Finally, we want to comment on the "communist regimes holding prisoners in isolation." This is common anti-communist propaganda but we're not sure exactly what the author is talking about here. In the 1940s and 50s over a third of the world's people embarked on the socialist road. And there is no doubt the Amerikan propaganda machine told lots of stories about those countries' evil behavior. In hindsight a lot of these stories have been proven false.

In the case of China, the prisons were actually an example of a true system of reeducation and rehabilitation. In fact, the entire country undertook a reeducation campaign to remould individuals and the society as a whole to serve the interests of the people rather than the interests of profit. One example is shown in the book Prisoners of Liberation by Allyn and Adele Rickett, where we see that their conditions of confinement were different from conditions in U.$. prisons in significant ways. They were housed with other prisoners, and not isolated. They were provided with literature and newspapers, not cut off from society. They were encouraged to expand their perspectives and grow together, not to just watch TV and withdraw into themselves. And ultimately they came out of prison praising the communist government in China.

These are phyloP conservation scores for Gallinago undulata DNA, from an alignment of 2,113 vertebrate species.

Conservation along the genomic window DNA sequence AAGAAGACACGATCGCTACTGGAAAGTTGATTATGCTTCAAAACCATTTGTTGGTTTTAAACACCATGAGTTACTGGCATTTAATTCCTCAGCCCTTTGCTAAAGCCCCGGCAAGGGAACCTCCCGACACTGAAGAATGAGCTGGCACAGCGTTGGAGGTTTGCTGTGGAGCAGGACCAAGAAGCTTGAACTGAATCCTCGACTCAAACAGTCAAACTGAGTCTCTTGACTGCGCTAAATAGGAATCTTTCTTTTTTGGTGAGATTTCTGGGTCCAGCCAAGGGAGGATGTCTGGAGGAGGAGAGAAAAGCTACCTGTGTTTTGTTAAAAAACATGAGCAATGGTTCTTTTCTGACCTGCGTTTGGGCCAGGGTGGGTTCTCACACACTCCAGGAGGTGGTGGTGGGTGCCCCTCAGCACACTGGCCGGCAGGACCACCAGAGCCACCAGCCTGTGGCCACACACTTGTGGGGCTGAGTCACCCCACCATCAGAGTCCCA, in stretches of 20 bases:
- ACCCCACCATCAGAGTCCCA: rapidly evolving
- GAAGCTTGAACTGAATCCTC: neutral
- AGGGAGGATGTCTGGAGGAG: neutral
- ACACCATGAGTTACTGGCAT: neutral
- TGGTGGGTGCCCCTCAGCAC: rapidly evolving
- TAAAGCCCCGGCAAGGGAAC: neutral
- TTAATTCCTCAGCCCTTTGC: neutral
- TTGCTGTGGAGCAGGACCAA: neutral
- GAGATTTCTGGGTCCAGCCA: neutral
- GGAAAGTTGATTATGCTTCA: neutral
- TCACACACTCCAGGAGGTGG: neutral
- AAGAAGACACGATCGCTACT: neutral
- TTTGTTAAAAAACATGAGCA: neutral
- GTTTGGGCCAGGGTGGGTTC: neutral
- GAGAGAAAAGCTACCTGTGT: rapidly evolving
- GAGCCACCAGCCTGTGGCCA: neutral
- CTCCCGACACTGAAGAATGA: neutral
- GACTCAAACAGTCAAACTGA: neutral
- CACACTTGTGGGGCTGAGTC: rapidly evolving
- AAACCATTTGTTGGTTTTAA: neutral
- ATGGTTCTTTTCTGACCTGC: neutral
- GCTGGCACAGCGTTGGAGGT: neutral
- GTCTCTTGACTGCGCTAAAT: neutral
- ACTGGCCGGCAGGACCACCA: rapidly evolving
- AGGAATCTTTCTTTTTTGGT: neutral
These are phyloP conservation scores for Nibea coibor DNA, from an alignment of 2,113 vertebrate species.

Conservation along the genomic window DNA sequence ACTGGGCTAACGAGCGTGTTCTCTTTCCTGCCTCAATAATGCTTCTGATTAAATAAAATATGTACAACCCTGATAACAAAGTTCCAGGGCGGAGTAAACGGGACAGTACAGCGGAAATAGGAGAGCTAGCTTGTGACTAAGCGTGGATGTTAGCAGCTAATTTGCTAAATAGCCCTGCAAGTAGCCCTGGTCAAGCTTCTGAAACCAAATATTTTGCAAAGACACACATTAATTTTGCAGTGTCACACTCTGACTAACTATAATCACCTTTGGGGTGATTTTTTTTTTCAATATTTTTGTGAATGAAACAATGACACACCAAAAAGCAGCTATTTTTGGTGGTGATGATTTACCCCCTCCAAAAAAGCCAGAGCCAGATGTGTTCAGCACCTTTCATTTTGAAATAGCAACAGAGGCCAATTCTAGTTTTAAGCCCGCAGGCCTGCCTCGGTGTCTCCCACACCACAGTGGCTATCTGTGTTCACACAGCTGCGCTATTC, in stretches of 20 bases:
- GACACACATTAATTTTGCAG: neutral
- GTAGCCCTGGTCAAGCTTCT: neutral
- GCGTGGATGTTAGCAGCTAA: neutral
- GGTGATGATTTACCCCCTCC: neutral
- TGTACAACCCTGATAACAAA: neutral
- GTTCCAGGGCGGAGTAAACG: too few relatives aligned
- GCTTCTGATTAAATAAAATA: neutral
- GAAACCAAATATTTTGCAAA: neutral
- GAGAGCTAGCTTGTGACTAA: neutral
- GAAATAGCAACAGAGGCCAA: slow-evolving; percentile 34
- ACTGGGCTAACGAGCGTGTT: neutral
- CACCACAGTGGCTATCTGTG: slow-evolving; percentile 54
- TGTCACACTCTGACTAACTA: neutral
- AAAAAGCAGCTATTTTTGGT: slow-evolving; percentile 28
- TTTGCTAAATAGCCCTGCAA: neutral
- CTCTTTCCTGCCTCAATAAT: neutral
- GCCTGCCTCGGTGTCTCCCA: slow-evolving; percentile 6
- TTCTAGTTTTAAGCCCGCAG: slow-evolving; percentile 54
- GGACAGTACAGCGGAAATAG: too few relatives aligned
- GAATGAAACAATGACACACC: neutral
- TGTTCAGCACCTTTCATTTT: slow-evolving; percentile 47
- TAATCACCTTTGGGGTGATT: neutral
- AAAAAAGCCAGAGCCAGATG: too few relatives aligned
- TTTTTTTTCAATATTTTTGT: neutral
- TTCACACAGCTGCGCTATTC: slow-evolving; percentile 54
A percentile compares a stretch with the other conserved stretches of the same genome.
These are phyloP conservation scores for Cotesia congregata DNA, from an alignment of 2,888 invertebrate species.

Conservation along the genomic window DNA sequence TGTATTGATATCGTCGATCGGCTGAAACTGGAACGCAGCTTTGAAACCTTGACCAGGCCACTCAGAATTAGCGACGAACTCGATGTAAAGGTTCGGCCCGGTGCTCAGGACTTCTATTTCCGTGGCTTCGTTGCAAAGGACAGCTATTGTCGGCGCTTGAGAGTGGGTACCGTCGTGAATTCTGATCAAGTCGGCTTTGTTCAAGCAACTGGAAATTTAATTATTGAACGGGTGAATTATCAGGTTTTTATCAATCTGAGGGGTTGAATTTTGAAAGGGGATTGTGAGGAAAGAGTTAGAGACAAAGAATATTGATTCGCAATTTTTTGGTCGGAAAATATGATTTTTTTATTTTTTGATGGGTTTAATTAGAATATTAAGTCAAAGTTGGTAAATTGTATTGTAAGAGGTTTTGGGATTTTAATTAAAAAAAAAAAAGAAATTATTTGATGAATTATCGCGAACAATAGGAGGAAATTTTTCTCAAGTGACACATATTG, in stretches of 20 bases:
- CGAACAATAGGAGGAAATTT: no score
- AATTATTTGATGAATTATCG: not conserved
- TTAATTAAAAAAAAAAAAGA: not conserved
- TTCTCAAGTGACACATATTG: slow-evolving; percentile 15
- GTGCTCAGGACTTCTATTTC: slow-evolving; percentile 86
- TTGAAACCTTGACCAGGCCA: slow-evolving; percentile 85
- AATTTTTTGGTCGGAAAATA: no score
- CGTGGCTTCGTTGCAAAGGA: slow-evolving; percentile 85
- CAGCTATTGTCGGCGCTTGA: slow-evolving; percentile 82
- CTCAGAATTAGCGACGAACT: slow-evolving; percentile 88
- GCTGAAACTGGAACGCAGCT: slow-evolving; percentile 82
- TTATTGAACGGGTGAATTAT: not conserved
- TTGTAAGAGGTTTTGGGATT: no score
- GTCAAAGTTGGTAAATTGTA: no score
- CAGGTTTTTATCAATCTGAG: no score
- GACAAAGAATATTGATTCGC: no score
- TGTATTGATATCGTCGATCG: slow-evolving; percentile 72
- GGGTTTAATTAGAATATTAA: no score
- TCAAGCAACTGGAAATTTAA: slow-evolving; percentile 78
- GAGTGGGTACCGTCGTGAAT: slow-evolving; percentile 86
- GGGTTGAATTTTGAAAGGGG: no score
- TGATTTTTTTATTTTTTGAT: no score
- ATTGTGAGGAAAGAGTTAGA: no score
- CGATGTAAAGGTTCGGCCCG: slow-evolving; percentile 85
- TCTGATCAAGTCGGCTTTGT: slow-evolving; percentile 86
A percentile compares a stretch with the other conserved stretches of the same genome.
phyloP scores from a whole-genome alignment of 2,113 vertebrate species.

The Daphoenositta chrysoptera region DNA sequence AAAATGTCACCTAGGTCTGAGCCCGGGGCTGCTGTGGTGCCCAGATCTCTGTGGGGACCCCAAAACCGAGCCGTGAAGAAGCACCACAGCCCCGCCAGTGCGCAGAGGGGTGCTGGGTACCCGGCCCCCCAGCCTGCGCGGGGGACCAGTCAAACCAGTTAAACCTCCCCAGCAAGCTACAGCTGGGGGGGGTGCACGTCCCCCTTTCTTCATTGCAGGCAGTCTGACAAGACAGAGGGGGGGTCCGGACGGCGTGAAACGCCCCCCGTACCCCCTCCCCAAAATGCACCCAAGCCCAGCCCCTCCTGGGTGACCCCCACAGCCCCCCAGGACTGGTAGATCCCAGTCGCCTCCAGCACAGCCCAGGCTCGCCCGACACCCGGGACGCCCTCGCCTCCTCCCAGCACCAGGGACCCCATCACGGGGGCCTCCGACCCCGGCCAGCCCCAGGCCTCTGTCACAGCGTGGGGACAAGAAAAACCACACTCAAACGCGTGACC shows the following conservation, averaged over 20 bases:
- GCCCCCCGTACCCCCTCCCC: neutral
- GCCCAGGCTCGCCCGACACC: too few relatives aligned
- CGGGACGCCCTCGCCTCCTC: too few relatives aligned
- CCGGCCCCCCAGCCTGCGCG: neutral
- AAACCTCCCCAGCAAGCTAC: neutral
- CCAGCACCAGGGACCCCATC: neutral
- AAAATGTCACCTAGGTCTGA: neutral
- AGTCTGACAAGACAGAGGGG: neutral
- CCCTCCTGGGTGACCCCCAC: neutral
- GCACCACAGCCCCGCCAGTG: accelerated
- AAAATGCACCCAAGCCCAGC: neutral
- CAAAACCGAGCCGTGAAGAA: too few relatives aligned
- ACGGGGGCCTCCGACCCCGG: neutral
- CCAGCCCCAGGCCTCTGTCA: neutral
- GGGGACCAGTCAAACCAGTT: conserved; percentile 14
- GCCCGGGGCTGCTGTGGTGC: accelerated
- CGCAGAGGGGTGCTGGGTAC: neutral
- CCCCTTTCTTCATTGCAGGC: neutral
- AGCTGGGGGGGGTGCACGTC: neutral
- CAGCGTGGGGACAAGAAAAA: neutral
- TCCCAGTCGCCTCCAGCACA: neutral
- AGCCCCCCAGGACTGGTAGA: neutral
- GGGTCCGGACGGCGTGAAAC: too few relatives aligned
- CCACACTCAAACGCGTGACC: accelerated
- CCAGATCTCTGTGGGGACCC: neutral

Notes:
1. MIM(Prisons), "Private Prisons Exposed and Same as Public", ULK 51, July 2016.
2. MIM(Prisons), "MIM(Prisons) on U.$. Prison Economy - 2018 Update", ULK 60, February 2018.